Sunday, June 6, 2010

Game 57: Sunday Street

Any hopes that the Yankees could have kept the momentum going from the Bronx through Toronto and connect the four sets against last place teams on either side of it have been dashed. The Yanks will take the field in Toronto this afternoon just hoping only to avoid a sweep at the hands of the Jays.

So far, the Blue Jays have put the two strengths that have carried them through the season on display in this series: power hitting and solid starting pitching. Jose Bautista, who came into the game tied for the league lead in homer runs, jacked two off A.J. Burnett Friday night and Edwin Encarnacion added a third. Vernon Wells and Alex Gonzalez both took Andy Pettitte deep on Saturday.

On the flip side, Brett Cecil and Rickey Romero each threw eight innings and allowed a combined three runs. Nick Swisher drove one in on a double play against Cecil, Derek Jeter hit a two run homer off of Romero, and that's it.

It depends on how you want to look at it, though. Perhaps Cecil and Romero were dealing. Maybe the Yanks were just terrible offensively. Or both.

On Friday, the Yanks mustered just eight baserunners in nine innings and plated only one of them. Yesterday, they scored two runs in 14 frames and put only 13 men on base. Mark Teixeira has been at the center of this futility, going 1-10 with with seven strikeouts, but is by no means alone in his awfulness. Robinson Cano is 0-10, Jorge Posada 1-9 and Curtis Granderson a combined 0-5 with 2 Ks. Aside from Jeter, Swisher has been the lone other bright spot with a double and four walks in ten plate appearances.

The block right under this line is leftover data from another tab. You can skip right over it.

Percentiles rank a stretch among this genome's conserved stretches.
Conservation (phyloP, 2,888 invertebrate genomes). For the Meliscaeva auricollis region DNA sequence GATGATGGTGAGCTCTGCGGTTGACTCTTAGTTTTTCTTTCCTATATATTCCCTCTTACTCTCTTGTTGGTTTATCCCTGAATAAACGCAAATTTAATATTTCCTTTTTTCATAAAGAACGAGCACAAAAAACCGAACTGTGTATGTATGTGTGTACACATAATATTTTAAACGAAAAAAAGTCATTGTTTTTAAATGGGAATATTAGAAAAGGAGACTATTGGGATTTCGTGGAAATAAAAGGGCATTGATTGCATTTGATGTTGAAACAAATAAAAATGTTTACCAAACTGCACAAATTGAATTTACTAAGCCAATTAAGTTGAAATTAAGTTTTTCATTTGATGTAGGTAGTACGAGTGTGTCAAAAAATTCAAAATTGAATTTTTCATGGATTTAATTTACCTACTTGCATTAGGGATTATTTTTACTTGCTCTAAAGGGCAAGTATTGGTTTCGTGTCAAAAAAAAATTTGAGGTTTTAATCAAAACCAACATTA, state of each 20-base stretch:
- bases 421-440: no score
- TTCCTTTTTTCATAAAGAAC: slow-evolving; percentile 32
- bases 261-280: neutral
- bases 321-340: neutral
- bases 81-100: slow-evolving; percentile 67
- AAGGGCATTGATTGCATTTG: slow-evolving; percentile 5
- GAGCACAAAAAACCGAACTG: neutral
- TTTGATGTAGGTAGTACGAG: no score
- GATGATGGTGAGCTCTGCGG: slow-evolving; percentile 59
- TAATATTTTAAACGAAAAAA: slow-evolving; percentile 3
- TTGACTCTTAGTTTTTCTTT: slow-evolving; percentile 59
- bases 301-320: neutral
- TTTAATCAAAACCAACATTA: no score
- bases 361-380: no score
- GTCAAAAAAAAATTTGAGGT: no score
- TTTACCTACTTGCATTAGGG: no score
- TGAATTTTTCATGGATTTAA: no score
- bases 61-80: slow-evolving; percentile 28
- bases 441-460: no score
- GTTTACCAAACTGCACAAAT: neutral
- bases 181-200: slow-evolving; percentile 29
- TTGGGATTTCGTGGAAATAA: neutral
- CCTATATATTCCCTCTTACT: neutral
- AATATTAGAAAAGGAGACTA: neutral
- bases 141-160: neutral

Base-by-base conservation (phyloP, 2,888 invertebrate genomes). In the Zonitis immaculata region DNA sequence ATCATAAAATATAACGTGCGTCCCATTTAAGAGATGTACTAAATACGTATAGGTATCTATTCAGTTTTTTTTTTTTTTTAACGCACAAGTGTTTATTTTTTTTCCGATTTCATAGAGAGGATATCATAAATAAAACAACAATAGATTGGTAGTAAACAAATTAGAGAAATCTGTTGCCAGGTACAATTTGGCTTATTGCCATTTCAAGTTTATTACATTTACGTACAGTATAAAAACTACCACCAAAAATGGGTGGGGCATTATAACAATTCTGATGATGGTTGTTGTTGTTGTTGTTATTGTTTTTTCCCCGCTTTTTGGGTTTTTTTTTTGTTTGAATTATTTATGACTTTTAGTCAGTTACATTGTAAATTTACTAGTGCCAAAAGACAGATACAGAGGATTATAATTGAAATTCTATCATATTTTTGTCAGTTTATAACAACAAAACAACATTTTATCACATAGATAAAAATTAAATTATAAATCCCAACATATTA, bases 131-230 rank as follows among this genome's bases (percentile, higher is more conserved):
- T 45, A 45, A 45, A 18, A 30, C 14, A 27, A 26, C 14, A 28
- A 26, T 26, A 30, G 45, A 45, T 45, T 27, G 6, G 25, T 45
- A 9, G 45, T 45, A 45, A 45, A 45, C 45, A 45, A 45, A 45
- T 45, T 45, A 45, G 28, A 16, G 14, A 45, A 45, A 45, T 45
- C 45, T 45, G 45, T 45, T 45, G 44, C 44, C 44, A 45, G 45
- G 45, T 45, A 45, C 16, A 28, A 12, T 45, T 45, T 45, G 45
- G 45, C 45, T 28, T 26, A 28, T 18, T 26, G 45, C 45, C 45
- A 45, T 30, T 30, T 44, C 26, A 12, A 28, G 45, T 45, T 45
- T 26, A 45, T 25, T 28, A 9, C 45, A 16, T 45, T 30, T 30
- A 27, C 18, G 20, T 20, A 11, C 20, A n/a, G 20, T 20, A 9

Saturday's game was especially tough since the Yanks had one run-scoring play in 14 innings and wasted a great start by Andy Pettitte (7.2 IP, 2ER) and some very solid work out of the bullpen by Joba Chamberlain, Damaso Marte, David Robertson and Chan Ho Park.

But not Mariano Rivera, because Joe Girardi believed that the choice was between Rivera for two innings or not bringing him in at all. He chose the latter and the Yanks lost the game with their most deadly round still in the chamber. In his defense, he hasn't used Mo for more than three outs all year long and if the Yankees took the lead, Rivera didn't come back to nail it down and the Jays ended up winning, the ensuing media shitstorm would have dwarfed this one.

Today, the Yanks look to Javier Vazquez to salvage something out of this series. Javy obviously had a solid outing against the Orioles at Yankee Stadium, but unlike the O's, who are near the bottom of the league in most offensive categories, the Jays are near the top. They have expanded their lead in home runs this weekend, also have the most doubles and are third in OPS. I'm still concerned about Javy, but much less than I was before his last start. Not that it matters, means anything or least of all, has any predictive value.